-photo by Kartic Subr

Introduction to Computer Graphics- Perception IS Data?

When does SIGGRAPH start? If you are the conference chair, it starts two years in advance. If you are only coming for the exhibition, SIGGRAPH begins when the Main Exhibition Hall Opens. For those who come early and register for the full conference, the courses provide interesting knowledge and instruction unlike that provided in a paper or classroom. On the opening day of SIGGRAPH 2004, just before virgin SIGGRAPH attendees were overwhelmed by all the technology, art and stunning research, Michael Bailey drew the audience's attention with his quote "Perception is data". That raises a very important point- do we finally want to display what IS, or what makes us perceive the "IS" ?

An Initiation

The "Introduction to Computer Graphics" course appeared to be a popular venue on the first day of SIGGRAPH '03. CG rookies flocked to rooms 14 A-B at the San Diego Convention Center to attend this course which was organized by Michael Bailey from the San Diego Supercomputer Center.The two lecturers were Bailey and Andrew Glassner, from Coyote Wind Studios The planning committee did well to make this the only course open to all SIGGRAPH attendees.

Starting with an introduction to the graphics process, the two speakers enlightened the audience. The goals of the course were indeed achieved when light was thrown on fundamental concepts in CG such as modeling, rendering and animation. The other sections covered in the course were Graphics Display Hardware and Scientific Visualization. The course was concluded by a crisp and informative "How to Attend SIGGRAPH" session. The day-long course was a good blend of technical details, interesting applications and witty humor.

Scientific Visualization

The conference management staff probably regretted not having planned enough seating for this course and it did not appear to be their fault. This session was educative to the average rookie, touching upon application areas such as medicine, geology and engineering.

Using custom-brewed software that he used in his teaching, Bailey demonstrated effects such as the "Row of Corn", different projection techniques and volume visualization with range sliders to control the opacity.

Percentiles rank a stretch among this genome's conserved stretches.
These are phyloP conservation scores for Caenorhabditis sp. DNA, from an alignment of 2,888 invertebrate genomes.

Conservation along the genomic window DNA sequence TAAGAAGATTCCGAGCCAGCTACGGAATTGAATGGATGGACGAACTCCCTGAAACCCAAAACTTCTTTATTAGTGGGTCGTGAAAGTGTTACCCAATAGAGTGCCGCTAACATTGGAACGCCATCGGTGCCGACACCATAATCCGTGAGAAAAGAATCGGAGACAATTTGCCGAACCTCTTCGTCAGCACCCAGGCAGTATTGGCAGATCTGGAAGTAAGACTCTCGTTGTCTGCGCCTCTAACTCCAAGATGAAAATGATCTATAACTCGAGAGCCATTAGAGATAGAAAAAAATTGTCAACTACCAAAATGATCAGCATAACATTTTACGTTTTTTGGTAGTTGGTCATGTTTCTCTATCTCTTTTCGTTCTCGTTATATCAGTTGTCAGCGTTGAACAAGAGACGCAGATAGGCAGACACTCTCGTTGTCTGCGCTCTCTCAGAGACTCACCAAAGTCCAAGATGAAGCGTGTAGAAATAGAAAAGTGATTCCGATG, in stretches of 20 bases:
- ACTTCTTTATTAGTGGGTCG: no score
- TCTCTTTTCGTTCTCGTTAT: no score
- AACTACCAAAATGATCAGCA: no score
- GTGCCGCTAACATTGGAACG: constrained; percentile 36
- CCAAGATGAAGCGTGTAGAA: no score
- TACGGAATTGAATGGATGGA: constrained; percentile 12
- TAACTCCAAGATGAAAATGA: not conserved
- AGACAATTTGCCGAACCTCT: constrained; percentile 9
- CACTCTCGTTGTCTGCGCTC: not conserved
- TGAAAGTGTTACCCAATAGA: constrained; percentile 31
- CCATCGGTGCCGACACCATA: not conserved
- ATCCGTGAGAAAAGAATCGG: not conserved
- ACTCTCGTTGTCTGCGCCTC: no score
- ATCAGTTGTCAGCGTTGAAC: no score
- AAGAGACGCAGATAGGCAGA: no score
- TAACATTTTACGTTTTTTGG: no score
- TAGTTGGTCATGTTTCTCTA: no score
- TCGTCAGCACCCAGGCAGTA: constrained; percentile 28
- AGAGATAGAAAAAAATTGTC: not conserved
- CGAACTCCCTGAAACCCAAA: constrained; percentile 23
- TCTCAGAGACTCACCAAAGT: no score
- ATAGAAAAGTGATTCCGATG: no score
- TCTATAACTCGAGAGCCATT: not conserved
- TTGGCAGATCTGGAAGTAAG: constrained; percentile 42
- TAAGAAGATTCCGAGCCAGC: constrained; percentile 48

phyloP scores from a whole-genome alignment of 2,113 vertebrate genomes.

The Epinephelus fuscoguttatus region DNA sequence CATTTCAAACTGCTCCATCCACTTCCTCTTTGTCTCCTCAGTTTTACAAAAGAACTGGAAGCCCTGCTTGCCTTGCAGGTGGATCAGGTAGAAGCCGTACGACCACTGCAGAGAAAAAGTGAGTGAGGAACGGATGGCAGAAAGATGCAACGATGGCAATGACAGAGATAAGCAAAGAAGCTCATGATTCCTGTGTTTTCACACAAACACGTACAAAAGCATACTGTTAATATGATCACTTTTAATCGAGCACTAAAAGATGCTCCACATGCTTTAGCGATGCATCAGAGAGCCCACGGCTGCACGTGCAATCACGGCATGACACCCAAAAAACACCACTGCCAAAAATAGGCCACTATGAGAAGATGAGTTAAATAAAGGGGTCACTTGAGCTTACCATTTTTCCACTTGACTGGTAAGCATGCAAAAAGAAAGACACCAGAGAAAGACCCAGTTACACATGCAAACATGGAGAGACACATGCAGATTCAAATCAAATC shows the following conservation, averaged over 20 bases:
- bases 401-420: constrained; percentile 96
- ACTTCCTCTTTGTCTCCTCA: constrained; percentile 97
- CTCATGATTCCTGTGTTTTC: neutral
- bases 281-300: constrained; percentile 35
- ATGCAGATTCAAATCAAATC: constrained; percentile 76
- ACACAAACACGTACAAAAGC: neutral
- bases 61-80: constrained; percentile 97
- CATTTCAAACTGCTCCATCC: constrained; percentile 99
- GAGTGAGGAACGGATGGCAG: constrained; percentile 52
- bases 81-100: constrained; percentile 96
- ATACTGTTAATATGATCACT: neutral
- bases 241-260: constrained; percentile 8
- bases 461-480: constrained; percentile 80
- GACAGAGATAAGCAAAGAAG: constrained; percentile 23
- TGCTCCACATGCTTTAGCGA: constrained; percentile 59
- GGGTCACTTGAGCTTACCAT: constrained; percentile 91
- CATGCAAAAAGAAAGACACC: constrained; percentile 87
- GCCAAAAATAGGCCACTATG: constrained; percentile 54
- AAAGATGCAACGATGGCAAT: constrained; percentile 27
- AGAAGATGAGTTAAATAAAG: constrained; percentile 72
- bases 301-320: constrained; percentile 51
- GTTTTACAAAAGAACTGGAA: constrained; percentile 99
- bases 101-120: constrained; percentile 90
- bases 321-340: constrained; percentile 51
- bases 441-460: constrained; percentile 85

Perception? Why Bother?

Bailey, in his talk on scientific visualization, mentioned the importance of understanding the way we perceive visualized data."There is a huge range of techniques that we could apply to change the way we perceive data; the first step is to understand them.", he said. He also explained that this was because of the anomalies in the human perception system. As a simple example, he used the traditional Mach bands to support "Our eyes do not see absolute color; only relative color...". Both speakers demonstrated several examples of optical illusions, eliciting a spectrum of responses- from the "Yea, I've seen this one before" smile to "Now you're kidding me!" exclamations.

Although correctness, precision and accuracy are extremely important in Scientific Visualization, if the resulting visualization is going to be perceived and interpreted by a human, should we apply techniques based on our understanding of the human perceptual system that will make interpretation of the data correct? Would this in turn affect the effectiveness of visualization as a tool for data interpretation? Those were some of the questions ringing in the heads of the audience by the end of the talk. The speakers were also kind enough to talk to the long line of people who were asking questions or looking for advice.






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Last updated 7/28/03.

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Photos courtesy of Cybershot digital cameras generously loaned by SONY.